The image of Darlene on Ice-T’s Power album was an image of feminine power for us and it was the image we used in our flyers. We strongly believed you could own it anyway you wanted to, no one was going to dictate to us what made a woman powerful – put on a g-string or wear a hoodie – hip-hop was open to all the fly girls who wanted to be a part of it. We loved the brazen and non-apologetic style of TLC and the lyrics to boot were all about knowing your sexuality and being comfortable with it on your own terms.
When ‘Gangsta Bitchz’ got featured in U.K’s premier Hip-Hop publication Hip Hop Connection, we knew we’d started something and we wouldn’t stop now – maybe we could actually get into this scene purely off our own merit and through sheer determination. During that time we secured a regular slot on a Pirate radio station in Leeds ‘Dream FM’ and DJ’d in clubs up North from Sheffield to Leeds to Manchester to Nottingham to Leicester and DJ crews like the Firin Squad, Boogie Bunch and Fat City Crew were accepting our invitation to come up from London and play at our club nights.
When a local magazine in Leeds asked me why I got into DJing, I simply answered ‘DJing got into me’, in the same interview they asked me what I wanted next, I didn’t see any limits for myself as a woman, I wanted to do it all – ‘I want to play out on a major radio station and to be able to DJ and run a successful black music night without management who front on the scene. I want to get heavily involved in the music scene – producing and remixing; and also to work at a record company and record shop and want to own so much vinyl that I have no room for furniture – phew!’
And over the years, I managed to do virtually everything I set out to do in that interview other then producing and remixing. After a career at two major labels in the U.K and having worked with the biggest names in Hip-Hop, there was still one thing that always stood out for me as the hardest part of being a woman in this industry. With every step I made striving forward to be taken seriously as a woman, there was a groupie who made that next step even harder for me.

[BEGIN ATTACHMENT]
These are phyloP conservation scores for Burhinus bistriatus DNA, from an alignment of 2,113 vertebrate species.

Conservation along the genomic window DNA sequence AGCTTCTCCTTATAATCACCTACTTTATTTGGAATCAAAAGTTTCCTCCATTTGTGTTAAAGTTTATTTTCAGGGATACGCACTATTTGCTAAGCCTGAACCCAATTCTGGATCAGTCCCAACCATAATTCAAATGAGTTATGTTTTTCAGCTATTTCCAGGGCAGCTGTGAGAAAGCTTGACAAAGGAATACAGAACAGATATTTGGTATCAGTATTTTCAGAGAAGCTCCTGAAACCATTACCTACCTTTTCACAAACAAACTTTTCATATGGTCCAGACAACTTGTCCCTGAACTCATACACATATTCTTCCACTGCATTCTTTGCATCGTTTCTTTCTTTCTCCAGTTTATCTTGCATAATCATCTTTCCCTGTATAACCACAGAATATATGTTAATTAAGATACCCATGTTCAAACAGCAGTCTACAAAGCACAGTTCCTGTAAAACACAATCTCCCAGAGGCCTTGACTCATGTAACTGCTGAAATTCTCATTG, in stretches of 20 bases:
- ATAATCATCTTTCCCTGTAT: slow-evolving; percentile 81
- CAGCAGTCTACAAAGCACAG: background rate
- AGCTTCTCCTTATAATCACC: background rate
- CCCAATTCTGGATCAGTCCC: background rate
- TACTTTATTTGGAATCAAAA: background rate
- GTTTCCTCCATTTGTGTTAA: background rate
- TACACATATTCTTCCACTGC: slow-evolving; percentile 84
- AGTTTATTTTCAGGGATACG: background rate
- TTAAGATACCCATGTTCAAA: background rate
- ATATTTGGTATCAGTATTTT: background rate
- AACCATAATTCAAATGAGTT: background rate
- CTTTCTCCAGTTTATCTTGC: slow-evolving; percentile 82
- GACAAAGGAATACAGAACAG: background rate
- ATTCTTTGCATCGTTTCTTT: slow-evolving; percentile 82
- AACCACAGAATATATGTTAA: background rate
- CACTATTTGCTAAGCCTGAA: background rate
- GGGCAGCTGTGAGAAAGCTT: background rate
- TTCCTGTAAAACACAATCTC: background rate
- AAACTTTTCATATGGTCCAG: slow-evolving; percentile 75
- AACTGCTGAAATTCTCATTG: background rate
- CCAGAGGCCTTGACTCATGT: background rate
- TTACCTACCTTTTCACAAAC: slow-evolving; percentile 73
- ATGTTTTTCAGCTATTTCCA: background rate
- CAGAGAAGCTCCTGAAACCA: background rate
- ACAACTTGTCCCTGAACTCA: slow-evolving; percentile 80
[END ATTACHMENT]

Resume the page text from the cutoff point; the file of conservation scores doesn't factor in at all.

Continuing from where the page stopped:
When the groupie in the article asks why there’s a stigma around using sex in the music industry, I’ll explain why I feel that stigma. I remember night after night the same thing – I’d take Rap artists to a club after a day of press and promotion, and it was a typical occurrence to be mistaken as just another groupie – girls would elbow, push and even swear at me to get out of the way as they were clambering to get to the artist. For every groupie that was pushing herself into the limousine at the end of the night, I remember feeling completely at a loss as to why this was the only way some girls thought they could express their passion for the music. When I got the look of despair from my colleagues I felt embarrassed and forced to explain or joke about how stupid those girls were – anything to create as much separation as I could from them. All those years I often wondered what was in the mindset of a groupie who was willing to be lend her company for just one night but I never dared to ask – I didn’t want to slut-shame anyone – I didn’t think they cared what I thought anyway as long as I was out of the way.
I wanted to build a career in music and I didn’t feel the need to use my sexuality to get there. So by offering the position that austerity can justify this route to getting in, is scary to say the least – “Generally, the people who utilise their erotic capital are those who know their strengths and how to use them to get what they want. With austerity getting harsher and the divide between rich and poor widening, erotic capital is one form of capital available to society at large.” If times are tougher doesn’t it force us all to work that much harder collectively, to mentor other women, to make ourselves heard and to use every voice we can as women to push for equality?
I always go back to that interview I gave at the beginning of my career and I still feel like the same girl I was at 19 – when they asked me ‘if I felt I got treated differently by promoters and by other DJ’s because I was a woman’. My answer was this; “Damn right I do! But then people think that’s what I’d say. This is a male dominated industry and to keep your head above water you have to give it to them straight. All I can say is, we live up to being the Bitchz – we know what we want, we’re completely headstrong and we’ll stop at nothing to get where we want!”
One thing I am clear about today is that it never entered my mind to think that I needed to be a groupie to get into the scene. Gender inequality cannot be traded using erotic capital – its won through struggling to bring equality to deserving people who equally merit the rewards that come through their hard work and determination.
So I’ll close with words from Nicki Minaj, “Women in the industry are judged more. If you speak up for yourself, you’re a bitch. If you party too much, you’re a whore. Men don’t get called these things.”